Edinburgh still weren’t guaranteed a home play-off at full-time. That had to wait until Leinster beat Munster later in the evening, and Cockerill acknowledged that he now has the luxury of resting a few of his key men so that they are fresh for the Ulster showdown. It is going to be a balancing act.

“We’ve still only played one game in five months so we need to get our guys match fit to play knock-out rugby,” he said. “The fixture is also important and we want to pay respect to it. It means a lot to us to beat Glasgow, our local rivals, so we’ll put a team out that we think can win [but] if we don’t need to win to make a home semi, we might look after some boys.”

The only real new injury concern for Edinburgh was second-row Andrew Davidson, but Cockerill said he wasn’t overly concerned on that front. “He got a whack on his neck and shoulder,” he explained. “With head injuries it’s important we look at him, so it was more of a precaution than a problem. I thought Jamie Hodgson did well and hopefully Andrew will come through to play next week.”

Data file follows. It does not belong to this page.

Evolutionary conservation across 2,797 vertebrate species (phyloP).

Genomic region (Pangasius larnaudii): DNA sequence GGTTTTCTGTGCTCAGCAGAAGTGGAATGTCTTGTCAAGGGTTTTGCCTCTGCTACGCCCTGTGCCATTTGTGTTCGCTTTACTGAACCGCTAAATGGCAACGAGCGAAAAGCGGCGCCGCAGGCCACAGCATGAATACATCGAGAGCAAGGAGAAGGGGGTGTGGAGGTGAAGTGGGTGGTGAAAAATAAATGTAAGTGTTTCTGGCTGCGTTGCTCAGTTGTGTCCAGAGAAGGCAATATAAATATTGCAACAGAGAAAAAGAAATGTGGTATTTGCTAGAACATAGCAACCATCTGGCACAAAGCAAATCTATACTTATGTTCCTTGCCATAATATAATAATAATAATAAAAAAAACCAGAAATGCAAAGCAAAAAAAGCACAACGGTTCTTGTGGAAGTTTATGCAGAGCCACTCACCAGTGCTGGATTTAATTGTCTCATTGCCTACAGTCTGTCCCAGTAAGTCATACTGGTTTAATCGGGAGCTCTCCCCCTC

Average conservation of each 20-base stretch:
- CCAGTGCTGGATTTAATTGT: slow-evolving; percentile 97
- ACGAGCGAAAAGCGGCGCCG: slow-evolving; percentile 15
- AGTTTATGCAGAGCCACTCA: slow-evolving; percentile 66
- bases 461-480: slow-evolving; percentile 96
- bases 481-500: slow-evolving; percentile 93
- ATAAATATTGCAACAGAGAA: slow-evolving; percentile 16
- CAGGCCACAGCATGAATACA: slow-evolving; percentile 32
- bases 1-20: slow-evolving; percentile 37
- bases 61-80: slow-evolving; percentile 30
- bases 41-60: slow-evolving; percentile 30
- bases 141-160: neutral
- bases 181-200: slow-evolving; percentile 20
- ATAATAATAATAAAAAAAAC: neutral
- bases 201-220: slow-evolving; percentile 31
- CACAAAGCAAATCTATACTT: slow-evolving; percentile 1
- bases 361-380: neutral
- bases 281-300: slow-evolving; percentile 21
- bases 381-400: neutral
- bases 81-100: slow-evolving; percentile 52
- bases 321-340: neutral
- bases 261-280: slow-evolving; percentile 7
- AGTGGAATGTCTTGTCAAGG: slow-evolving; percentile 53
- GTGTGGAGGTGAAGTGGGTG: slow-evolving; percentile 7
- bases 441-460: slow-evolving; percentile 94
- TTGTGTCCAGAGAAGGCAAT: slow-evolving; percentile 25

Meanwhile, opposite number Danny Wilson said frustration was his overriding emotion after watching his side’s second half slump.

“I think there was a couple of areas we’ll look back and be frustrated with,” he said. “First of all, it was a scrappy old game from the two sides, which you’d probably anticipate in the first hit-out. We failed to really build any pressure in phases – I think a lot of that was breakdown work, Edinburgh’s defensive breakdown was pretty accurate, while our attacking breakdown got on the wrong side of the referee and we gave a few penalties away there. That stalled our momentum a little bit.

“We need to look back on it [the number of ruck penalties conceded]. If you’re on that ball you get the reward way quicker than you would have done in the past. We saw that today.